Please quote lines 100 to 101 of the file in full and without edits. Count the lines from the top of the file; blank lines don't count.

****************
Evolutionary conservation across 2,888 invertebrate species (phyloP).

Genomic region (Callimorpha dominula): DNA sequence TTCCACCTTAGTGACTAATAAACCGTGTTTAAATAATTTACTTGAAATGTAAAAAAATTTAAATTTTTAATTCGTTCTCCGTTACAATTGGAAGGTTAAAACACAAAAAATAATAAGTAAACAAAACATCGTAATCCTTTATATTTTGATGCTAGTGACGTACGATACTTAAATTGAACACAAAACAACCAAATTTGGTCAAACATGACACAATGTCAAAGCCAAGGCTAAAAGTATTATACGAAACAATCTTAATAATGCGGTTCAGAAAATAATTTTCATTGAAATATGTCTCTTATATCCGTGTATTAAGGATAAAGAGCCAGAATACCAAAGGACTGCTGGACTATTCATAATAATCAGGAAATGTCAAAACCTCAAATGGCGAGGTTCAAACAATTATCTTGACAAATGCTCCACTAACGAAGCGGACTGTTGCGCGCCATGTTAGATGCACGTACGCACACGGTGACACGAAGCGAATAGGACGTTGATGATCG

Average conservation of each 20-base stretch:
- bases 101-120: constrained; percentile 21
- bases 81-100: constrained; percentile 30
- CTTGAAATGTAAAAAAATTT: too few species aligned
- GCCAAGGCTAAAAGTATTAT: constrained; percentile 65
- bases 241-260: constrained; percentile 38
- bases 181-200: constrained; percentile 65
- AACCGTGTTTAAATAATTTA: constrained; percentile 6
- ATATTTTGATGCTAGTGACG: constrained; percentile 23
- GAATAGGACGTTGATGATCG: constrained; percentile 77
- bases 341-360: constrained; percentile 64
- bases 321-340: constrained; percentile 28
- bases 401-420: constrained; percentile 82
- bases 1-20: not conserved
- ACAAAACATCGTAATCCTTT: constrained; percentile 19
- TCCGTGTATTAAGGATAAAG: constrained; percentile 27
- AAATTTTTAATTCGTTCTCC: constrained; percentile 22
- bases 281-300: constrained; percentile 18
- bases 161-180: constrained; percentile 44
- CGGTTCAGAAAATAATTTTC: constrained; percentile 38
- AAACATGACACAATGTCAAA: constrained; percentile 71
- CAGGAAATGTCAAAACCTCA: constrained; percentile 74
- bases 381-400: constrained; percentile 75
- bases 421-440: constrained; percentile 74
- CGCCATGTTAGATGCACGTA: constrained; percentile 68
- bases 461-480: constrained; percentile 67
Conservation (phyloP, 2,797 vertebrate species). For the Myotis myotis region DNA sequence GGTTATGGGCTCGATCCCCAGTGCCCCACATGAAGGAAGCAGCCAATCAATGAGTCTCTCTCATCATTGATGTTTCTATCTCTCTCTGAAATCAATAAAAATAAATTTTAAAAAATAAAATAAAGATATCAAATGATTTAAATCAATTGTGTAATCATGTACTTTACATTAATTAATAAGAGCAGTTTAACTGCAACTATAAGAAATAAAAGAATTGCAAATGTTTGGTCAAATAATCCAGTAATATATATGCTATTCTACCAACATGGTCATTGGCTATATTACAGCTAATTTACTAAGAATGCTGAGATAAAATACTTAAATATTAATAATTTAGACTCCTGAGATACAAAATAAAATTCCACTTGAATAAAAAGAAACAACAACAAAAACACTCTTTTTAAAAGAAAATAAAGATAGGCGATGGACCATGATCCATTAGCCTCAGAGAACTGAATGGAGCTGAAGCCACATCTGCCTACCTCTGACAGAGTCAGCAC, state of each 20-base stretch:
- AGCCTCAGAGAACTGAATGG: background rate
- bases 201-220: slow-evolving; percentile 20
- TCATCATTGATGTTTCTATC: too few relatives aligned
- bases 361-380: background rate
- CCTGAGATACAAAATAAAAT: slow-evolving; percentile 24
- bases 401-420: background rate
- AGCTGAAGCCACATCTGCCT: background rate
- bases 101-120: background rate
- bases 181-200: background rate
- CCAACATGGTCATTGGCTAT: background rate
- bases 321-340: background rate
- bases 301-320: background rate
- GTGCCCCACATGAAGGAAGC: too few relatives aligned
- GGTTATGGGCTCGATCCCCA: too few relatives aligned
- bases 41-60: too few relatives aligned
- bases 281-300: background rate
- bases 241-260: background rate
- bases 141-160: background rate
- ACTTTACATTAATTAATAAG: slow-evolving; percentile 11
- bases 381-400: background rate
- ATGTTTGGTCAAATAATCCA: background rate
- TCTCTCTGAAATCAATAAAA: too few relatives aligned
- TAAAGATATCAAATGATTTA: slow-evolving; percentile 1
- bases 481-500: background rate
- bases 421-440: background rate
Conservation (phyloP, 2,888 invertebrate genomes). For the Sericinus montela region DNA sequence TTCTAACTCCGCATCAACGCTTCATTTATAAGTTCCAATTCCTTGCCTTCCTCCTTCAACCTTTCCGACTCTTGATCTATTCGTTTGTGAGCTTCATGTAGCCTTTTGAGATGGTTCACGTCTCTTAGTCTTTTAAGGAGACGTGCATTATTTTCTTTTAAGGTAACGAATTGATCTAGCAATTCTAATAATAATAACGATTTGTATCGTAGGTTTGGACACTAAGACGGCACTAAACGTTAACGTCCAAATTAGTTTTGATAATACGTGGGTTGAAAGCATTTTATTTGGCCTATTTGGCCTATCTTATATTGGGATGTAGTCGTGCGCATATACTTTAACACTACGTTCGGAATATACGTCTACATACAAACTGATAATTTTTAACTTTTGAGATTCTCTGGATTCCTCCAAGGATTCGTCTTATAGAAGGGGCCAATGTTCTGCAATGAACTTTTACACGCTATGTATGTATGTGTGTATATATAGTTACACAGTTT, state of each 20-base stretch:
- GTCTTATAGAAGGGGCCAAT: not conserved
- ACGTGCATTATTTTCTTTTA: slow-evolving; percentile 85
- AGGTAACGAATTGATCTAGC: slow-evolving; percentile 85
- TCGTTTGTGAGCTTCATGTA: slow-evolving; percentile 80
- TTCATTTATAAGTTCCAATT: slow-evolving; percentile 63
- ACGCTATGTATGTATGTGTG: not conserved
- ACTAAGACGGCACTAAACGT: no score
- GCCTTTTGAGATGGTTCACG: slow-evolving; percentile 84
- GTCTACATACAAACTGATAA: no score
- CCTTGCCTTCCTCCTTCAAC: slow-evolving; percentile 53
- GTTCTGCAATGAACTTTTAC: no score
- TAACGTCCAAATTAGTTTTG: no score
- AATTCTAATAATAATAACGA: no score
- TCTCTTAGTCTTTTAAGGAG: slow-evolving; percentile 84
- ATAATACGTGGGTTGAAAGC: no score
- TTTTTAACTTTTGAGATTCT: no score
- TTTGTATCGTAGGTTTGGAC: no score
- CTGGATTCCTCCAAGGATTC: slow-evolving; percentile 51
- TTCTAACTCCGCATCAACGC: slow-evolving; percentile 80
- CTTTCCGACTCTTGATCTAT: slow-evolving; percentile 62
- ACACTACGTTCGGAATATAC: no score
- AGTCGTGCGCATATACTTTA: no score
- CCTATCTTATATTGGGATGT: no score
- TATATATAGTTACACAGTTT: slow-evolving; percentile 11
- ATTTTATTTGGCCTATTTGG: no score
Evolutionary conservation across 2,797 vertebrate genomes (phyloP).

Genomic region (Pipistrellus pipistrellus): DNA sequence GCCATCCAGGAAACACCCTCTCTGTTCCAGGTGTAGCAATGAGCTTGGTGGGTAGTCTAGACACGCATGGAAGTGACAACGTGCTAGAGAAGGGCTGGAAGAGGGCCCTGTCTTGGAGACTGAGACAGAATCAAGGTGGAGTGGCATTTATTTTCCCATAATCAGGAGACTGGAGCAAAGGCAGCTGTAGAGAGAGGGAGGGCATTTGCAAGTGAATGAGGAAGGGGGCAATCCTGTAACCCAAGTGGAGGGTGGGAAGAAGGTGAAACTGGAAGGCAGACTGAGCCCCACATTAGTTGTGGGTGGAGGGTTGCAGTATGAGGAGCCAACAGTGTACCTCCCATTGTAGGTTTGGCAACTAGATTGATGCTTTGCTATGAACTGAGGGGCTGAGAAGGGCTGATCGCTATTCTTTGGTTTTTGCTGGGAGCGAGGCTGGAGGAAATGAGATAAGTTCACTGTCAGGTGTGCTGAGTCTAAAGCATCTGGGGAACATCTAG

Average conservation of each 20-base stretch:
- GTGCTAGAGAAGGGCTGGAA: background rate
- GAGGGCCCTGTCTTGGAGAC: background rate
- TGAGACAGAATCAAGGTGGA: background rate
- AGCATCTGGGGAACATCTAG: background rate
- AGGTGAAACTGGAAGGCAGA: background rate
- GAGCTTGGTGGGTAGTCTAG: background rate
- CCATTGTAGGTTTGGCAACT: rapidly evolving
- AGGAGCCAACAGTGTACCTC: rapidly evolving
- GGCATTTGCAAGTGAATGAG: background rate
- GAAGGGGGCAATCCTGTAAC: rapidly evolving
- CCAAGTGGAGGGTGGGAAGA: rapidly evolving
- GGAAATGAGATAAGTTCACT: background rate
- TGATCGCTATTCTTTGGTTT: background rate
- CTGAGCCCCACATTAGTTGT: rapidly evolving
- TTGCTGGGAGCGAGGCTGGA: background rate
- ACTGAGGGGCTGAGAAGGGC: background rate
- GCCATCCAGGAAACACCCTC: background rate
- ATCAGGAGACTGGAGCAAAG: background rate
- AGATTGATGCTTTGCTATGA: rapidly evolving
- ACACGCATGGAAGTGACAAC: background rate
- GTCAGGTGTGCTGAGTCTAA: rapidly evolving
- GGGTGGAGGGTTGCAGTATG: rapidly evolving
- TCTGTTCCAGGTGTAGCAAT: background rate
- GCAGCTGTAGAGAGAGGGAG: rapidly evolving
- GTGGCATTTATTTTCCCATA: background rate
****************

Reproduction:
- GCCATCCAGGAAACACCCTC: background rate
- ATCAGGAGACTGGAGCAAAG: background rate